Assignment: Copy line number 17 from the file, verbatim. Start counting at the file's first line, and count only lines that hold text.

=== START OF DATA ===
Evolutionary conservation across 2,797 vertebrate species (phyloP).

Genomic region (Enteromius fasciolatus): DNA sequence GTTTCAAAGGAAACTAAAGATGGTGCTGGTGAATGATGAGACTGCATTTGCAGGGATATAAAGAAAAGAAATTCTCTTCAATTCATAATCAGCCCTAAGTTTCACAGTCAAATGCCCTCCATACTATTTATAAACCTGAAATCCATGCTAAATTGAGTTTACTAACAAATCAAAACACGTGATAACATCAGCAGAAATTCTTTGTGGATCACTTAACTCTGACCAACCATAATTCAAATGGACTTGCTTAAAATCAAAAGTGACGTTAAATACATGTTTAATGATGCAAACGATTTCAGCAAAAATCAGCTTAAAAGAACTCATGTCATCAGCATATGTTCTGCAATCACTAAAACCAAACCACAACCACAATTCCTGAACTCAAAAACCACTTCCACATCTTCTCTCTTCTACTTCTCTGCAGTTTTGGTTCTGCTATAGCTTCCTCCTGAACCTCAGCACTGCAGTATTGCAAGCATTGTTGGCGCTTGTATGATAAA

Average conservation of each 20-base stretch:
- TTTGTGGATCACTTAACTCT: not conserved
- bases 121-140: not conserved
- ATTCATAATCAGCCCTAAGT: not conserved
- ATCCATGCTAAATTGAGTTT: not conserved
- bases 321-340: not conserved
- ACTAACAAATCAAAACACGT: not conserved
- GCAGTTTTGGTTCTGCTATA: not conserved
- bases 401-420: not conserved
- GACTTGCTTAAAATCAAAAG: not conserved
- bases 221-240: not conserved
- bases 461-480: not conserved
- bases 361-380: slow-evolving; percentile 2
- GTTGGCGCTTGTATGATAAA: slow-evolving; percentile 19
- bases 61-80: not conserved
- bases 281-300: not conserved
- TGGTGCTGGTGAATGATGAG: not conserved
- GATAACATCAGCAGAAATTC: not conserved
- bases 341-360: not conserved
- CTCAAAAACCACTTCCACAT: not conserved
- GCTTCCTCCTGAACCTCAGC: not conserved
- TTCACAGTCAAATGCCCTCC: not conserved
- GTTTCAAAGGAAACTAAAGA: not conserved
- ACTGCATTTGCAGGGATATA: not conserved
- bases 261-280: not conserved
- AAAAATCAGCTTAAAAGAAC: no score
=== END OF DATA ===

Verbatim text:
- bases 61-80: not conserved